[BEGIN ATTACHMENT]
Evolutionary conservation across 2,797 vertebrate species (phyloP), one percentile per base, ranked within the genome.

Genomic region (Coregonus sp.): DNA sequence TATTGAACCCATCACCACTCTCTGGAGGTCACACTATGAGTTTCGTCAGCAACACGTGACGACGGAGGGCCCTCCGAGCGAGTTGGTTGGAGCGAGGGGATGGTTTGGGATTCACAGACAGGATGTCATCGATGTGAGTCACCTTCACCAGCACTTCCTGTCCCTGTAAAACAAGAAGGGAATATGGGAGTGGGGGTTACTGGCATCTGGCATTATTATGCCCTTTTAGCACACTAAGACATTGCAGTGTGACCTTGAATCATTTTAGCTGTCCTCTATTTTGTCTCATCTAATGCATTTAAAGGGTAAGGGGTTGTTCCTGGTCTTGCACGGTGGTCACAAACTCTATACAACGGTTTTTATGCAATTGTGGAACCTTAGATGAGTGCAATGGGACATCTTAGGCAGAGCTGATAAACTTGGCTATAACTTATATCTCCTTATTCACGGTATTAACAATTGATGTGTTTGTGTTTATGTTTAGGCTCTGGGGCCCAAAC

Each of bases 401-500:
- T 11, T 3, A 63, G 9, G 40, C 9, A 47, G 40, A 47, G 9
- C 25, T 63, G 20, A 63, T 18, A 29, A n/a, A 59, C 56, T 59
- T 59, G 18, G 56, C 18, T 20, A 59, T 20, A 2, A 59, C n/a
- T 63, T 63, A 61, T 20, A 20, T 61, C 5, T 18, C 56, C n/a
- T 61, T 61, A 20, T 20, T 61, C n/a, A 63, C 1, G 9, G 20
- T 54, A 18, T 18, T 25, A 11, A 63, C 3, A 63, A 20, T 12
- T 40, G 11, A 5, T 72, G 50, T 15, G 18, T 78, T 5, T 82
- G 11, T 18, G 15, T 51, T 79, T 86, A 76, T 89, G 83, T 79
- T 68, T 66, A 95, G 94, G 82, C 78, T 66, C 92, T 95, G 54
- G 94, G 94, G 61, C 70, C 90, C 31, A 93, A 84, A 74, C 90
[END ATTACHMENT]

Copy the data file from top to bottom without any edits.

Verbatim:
Evolutionary conservation across 2,797 vertebrate species (phyloP), one percentile per base, ranked within the genome.

Genomic region (Coregonus sp.): DNA sequence TATTGAACCCATCACCACTCTCTGGAGGTCACACTATGAGTTTCGTCAGCAACACGTGACGACGGAGGGCCCTCCGAGCGAGTTGGTTGGAGCGAGGGGATGGTTTGGGATTCACAGACAGGATGTCATCGATGTGAGTCACCTTCACCAGCACTTCCTGTCCCTGTAAAACAAGAAGGGAATATGGGAGTGGGGGTTACTGGCATCTGGCATTATTATGCCCTTTTAGCACACTAAGACATTGCAGTGTGACCTTGAATCATTTTAGCTGTCCTCTATTTTGTCTCATCTAATGCATTTAAAGGGTAAGGGGTTGTTCCTGGTCTTGCACGGTGGTCACAAACTCTATACAACGGTTTTTATGCAATTGTGGAACCTTAGATGAGTGCAATGGGACATCTTAGGCAGAGCTGATAAACTTGGCTATAACTTATATCTCCTTATTCACGGTATTAACAATTGATGTGTTTGTGTTTATGTTTAGGCTCTGGGGCCCAAAC

Each of bases 401-500:
- T 11, T 3, A 63, G 9, G 40, C 9, A 47, G 40, A 47, G 9
- C 25, T 63, G 20, A 63, T 18, A 29, A n/a, A 59, C 56, T 59
- T 59, G 18, G 56, C 18, T 20, A 59, T 20, A 2, A 59, C n/a
- T 63, T 63, A 61, T 20, A 20, T 61, C 5, T 18, C 56, C n/a
- T 61, T 61, A 20, T 20, T 61, C n/a, A 63, C 1, G 9, G 20
- T 54, A 18, T 18, T 25, A 11, A 63, C 3, A 63, A 20, T 12
- T 40, G 11, A 5, T 72, G 50, T 15, G 18, T 78, T 5, T 82
- G 11, T 18, G 15, T 51, T 79, T 86, A 76, T 89, G 83, T 79
- T 68, T 66, A 95, G 94, G 82, C 78, T 66, C 92, T 95, G 54
- G 94, G 94, G 61, C 70, C 90, C 31, A 93, A 84, A 74, C 90